Germany Power Consumers to Pay Record Green Surcharges
Germany’s power grid operators boosted the surcharge consumers pay for renewable energy by 18 percent to a record, adding to pressure on Chancellor Angela Merkel’s government to act against rising electricity bills.
The four grid companies set the fee paid through power bills at 6.24 euro cents (8.42 U.S. cents) a kilowatt-hour next year from 5.28 euro cents now, according to a statement on the website of TransnetBW. The charge has more than quintupled since 2009, helping to make German household power bills the third-highest in the European Union. Big industrial users are largely exempt from the fee.
Merkel is looking for ways to reduce the cost of renewable-energy subsidies after deciding to close the country’s nuclear power plants. The government will reshape the 13-year-old EEG law granting support to technologies such as wind and solar power once Merkel’s Christian Democratic bloc reaches an agreement with another party to form a new coalition following last month’s elections.
“The next German government will seek to slow new renewable energy projects but will not impose retroactive changes to existing contracts,” Famke Krumbmuller, an analyst with Eurasia Group in London, wrote in a note.
Nuclear power supplied about a quarter of Germany’s power before an earthquake and tsunami triggered a meltdown at the Fukushima plant in Japan in 2011. The disaster turned the German public and politicians against atomic energy. The government is now seeking to get 80 percent of its electricity from renewables by 2050 from about 23 percent now.
Changing the EEG will be among the “most important tasks of any new government,” Environment Minister Peter Altmaier, a Merkel confidant, said today in an e-mailed statement. Germany needs a “stronger market-oriented, newly designed subsidy system, a national expansion plan that’s binding for all 16 states and a rearrangement of the power market that reduces overcapacities and CO2 emissions considerably,” he said.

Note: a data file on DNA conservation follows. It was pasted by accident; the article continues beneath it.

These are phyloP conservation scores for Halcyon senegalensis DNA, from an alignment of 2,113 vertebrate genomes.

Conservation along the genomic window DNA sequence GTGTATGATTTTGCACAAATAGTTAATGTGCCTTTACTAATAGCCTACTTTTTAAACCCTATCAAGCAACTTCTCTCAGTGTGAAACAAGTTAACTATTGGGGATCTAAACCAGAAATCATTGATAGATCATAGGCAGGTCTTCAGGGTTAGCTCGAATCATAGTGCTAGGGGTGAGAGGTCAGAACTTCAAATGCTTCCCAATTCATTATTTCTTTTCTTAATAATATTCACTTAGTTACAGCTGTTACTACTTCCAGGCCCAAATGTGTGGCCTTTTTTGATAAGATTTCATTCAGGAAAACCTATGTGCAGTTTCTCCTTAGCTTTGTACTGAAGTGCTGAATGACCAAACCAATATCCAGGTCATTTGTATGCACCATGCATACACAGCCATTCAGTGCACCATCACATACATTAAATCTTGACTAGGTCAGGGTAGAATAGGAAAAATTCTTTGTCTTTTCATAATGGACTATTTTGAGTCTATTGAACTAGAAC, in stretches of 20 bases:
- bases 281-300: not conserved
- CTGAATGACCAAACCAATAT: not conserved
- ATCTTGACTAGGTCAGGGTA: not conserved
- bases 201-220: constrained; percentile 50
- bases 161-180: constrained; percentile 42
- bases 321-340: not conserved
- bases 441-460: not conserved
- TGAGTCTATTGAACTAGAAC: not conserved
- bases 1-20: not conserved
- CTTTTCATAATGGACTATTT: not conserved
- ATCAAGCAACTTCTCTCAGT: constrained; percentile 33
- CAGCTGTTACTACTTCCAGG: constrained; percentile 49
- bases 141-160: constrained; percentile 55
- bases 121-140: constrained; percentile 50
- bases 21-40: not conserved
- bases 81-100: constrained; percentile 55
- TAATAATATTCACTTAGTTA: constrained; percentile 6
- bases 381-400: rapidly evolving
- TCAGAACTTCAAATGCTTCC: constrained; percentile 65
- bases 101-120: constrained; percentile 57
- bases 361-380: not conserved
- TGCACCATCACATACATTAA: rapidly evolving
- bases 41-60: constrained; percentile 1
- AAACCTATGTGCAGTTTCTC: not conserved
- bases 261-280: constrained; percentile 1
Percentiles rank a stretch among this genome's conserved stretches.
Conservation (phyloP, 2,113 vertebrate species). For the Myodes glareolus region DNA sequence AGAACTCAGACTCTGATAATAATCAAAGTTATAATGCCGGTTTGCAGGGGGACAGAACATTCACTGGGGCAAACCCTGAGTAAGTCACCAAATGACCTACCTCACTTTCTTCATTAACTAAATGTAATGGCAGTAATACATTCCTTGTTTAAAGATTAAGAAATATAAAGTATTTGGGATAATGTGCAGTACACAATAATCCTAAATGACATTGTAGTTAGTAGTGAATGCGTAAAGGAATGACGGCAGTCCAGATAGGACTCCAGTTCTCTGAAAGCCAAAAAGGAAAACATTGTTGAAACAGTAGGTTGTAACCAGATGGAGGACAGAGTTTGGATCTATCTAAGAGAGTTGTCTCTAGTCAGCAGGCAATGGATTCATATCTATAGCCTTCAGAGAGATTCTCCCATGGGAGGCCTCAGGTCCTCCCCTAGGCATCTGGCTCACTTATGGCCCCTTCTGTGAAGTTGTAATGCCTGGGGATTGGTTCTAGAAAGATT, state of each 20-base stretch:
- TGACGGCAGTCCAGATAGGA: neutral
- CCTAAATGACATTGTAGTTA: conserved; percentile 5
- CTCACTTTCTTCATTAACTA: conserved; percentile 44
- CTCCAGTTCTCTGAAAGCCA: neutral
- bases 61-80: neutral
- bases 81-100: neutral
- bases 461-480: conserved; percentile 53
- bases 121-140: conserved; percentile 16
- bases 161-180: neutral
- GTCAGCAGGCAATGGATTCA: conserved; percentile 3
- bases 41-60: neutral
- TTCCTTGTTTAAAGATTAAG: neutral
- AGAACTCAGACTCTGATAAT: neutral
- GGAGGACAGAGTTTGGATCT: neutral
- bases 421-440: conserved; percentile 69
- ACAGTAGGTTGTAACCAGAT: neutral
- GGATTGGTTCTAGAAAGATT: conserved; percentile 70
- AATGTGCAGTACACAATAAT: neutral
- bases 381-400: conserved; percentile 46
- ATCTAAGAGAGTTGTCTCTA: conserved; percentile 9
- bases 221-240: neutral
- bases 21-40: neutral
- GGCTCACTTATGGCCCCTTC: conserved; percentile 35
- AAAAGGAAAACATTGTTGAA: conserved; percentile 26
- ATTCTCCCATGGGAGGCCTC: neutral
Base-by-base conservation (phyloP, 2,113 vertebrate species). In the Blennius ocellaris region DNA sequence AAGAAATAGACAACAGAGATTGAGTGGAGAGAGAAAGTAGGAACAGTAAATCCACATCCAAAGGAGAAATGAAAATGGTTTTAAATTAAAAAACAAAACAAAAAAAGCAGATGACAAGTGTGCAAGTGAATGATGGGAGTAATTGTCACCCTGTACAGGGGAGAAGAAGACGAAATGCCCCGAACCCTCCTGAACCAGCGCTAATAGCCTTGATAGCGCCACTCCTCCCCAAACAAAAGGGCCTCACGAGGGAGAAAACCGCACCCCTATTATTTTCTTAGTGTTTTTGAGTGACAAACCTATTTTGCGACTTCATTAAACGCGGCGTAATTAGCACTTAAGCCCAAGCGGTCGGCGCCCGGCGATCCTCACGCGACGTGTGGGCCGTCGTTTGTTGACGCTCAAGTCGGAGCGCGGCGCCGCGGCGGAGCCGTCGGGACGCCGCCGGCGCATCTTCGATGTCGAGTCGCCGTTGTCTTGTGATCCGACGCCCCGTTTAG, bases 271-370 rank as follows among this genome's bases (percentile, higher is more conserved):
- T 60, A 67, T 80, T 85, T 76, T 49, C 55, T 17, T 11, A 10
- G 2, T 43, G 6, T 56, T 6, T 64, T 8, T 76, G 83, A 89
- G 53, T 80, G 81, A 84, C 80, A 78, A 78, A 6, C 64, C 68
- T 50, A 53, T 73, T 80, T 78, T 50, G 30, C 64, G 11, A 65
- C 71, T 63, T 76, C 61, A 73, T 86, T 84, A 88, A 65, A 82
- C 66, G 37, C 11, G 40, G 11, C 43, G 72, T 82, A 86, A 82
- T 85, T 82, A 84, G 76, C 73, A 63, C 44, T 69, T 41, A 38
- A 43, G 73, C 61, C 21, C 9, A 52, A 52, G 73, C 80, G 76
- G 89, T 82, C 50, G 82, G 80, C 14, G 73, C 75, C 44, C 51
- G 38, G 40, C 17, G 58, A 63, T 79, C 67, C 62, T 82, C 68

The total subsidy next year will amount to about 23.6 billion euros ($32 billion), which is added to consumers’ power bills. The fee increase will raise the bill of the average German household with 3,500 kilowatt-hours of consumption by about 34 euros a year. Consumers and smaller companies shoulder a bigger portion of the cost of the fee while companies that use a lot of energy are largely exempt.
The BDI industry federation that represents about 100,000 companies including Siemens AG (SIE) and Volkswagen AG (VOW) said in a statement today that Merkel’s third-term government needs to “radically reform” the EEG to reduce industry costs. Steelmakers face 300 million euros of extra charges next year and are “strained to the limit,” said Hans Juergen Kerkhoff, head of German steel lobby Wirtschaftsvereinigung Stahl.
Renewables are wrongly blamed for the increase, said Oliver Krischer, energy policy spokesman for the Greens party, which today is continuing exploratory talks on a possible coalition with Merkel’s conservatives in Berlin.
The fee is rising “because the power market isn’t working and the old government has piled more and more industry aid onto non-privileged electricity consumers,” Krischer said today in an e-mailed statement.
Adding wind turbines and solar panels accounts for only about a 10th of the fee’s increase, he said. Utilities such as EON SE and RWE AG (RWE) should alleviate the burden on households by passing on falling wholesale power prices, he said.
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